Yet there were so many chances to splinter along the way. So many disappointments after OKC blew all of a 14-point lead, built it all the way back up to 13 in the fourth with the wheezing hosts spent by their comeback and then watched Westbrook (who still happened to muster 23 points and 12 assists) commit dreadful turnovers on three straight possessions late, indefensibly forgetting the over-and-back rules on the third of those TOs. The Thunder also gave Ginobili the gift of a potential game-tying 3 in the game's final seconds when Durant, with a timeout available, allowed himself to get trapped in the corner on the sort of inbounds play on which that should never happen, leading to another potentially crushing turnover.

Amazingly they survived it all. Fortune obviously plays a part after that many gaffes, but it's also clear that the Thunder have learned how to rebound and cope and grow on the fly -- after coming home with a 2-0 deficit -- as well as any on-the-rise crew has ever done it. Adversity, to use Collison's word, no longer leads to automatic panic like it once did. So hungry and emboldened by all they've achieved in this playoff run, having lost only one game in eliminating the Mavericks and Lakers, Durant's Thunder hang in now when things go wrong. Even against the very best.

"Eventually," Collison says, "we calmed down."

The Thunder thus bubble with as much confidence now as San Antonio had when it sported a 10-0 record in the playoffs and an unbeaten streak of 50 days, having inflicted three L's on the Spurs in the space of just five days. Durant (22 of his 27 points after halftime) happens to be dominating proceedings as much as he ever has without taking every shot. It also doesn't hurt when OKC forces 21 more turnovers out of the league's recognized execution masters. Or when Daequan Cook supplies a crucial eight points in a four-minute span of the second quarter after sitting out all of Game 4. Or when James Harden (12 of his 20 points in the fourth quarter) can follow up a four-point play halfway through the fourth (courtesy of a Ginobili foul on a 3) with a step-back backbreaker from deep with less than 30 seconds remaining.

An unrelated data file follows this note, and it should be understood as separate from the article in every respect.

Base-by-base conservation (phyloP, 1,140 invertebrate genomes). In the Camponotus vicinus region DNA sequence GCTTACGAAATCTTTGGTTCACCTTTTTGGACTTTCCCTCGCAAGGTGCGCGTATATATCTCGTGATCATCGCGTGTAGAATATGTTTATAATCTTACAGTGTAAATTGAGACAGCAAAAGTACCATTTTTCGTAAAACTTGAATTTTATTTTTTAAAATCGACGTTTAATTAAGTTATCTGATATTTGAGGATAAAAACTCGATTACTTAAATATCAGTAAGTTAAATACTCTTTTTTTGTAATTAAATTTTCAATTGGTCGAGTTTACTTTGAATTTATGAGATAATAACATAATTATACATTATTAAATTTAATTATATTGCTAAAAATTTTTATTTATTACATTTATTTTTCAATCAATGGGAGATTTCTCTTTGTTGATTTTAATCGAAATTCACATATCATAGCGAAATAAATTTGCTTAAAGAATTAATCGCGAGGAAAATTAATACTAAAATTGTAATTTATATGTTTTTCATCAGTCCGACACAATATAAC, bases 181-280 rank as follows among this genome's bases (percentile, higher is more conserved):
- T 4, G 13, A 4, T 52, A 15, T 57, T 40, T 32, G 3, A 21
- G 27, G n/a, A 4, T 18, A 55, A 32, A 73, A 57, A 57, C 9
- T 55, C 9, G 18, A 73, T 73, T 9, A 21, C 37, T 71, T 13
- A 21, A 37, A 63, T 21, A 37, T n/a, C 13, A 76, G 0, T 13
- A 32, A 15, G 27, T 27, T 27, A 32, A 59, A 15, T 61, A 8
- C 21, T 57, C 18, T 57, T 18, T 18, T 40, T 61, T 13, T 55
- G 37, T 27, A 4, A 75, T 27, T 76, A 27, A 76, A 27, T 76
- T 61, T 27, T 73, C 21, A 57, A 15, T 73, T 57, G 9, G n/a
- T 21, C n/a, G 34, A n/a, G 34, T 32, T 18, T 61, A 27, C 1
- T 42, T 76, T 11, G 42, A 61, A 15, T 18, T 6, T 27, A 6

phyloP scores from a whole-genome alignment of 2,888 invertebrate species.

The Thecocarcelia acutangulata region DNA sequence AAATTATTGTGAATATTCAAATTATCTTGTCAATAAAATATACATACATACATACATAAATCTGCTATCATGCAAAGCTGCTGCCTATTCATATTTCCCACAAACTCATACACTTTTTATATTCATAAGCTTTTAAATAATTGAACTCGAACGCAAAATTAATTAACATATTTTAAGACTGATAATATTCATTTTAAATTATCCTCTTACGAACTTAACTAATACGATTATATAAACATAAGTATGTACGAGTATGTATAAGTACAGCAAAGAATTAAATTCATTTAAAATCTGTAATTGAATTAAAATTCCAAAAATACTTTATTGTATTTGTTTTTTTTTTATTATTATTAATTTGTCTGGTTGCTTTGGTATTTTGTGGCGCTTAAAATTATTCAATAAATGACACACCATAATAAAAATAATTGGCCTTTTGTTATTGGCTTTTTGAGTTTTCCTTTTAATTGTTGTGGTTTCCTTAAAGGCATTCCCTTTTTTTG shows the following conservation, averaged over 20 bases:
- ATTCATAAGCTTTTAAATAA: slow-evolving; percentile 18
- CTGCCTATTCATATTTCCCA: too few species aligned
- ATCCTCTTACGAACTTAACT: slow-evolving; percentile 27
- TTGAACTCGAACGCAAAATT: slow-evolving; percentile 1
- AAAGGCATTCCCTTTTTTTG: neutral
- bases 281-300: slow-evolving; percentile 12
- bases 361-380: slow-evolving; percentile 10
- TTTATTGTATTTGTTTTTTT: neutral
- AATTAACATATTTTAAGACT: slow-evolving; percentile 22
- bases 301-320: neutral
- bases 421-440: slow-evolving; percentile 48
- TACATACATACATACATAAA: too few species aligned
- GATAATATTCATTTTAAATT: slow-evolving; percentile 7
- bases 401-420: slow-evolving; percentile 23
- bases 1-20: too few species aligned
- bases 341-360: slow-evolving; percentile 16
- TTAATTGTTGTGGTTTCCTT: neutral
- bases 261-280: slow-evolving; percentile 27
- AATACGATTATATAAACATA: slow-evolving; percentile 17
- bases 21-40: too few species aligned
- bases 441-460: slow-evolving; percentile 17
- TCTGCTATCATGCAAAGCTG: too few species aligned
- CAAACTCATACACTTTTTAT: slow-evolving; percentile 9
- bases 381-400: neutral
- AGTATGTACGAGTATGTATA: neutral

"We never just thought that we were supposed to wait our turn," Durant said, openly rejecting the NBA's long-spewed conventional wisdom about teams as young as OKC's.

"We always wanted to go and take everything."

Said Spurs coach Gregg Popovich: "Championship teams win on the road and Oklahoma City just did that. So they've proven that they're a championship-caliber team. We have to go do that. If we can't win on Wednesday, we're not a championship-caliber team. It's as simple as that."

That's where we are, unfathomably, after another Game 5 in San Antonio that Derek Fisher's grandkids won't believe when he tries to tell them the story.

You can't quite put it up there with Fisher's signature Game 5 here with the Lakers in 2004 and his famous Point Four buzzer-beater. But OKC's sage off the bench isn't throwing this one back.

"This was fun with all the back and forth," Fisher said. "This was fine."


Dimes past: May 20 | 21 | 22 | 23 | 24 | 26 | 27 | 28 | 29 | 31 | June 1 | 2 | 3 | 4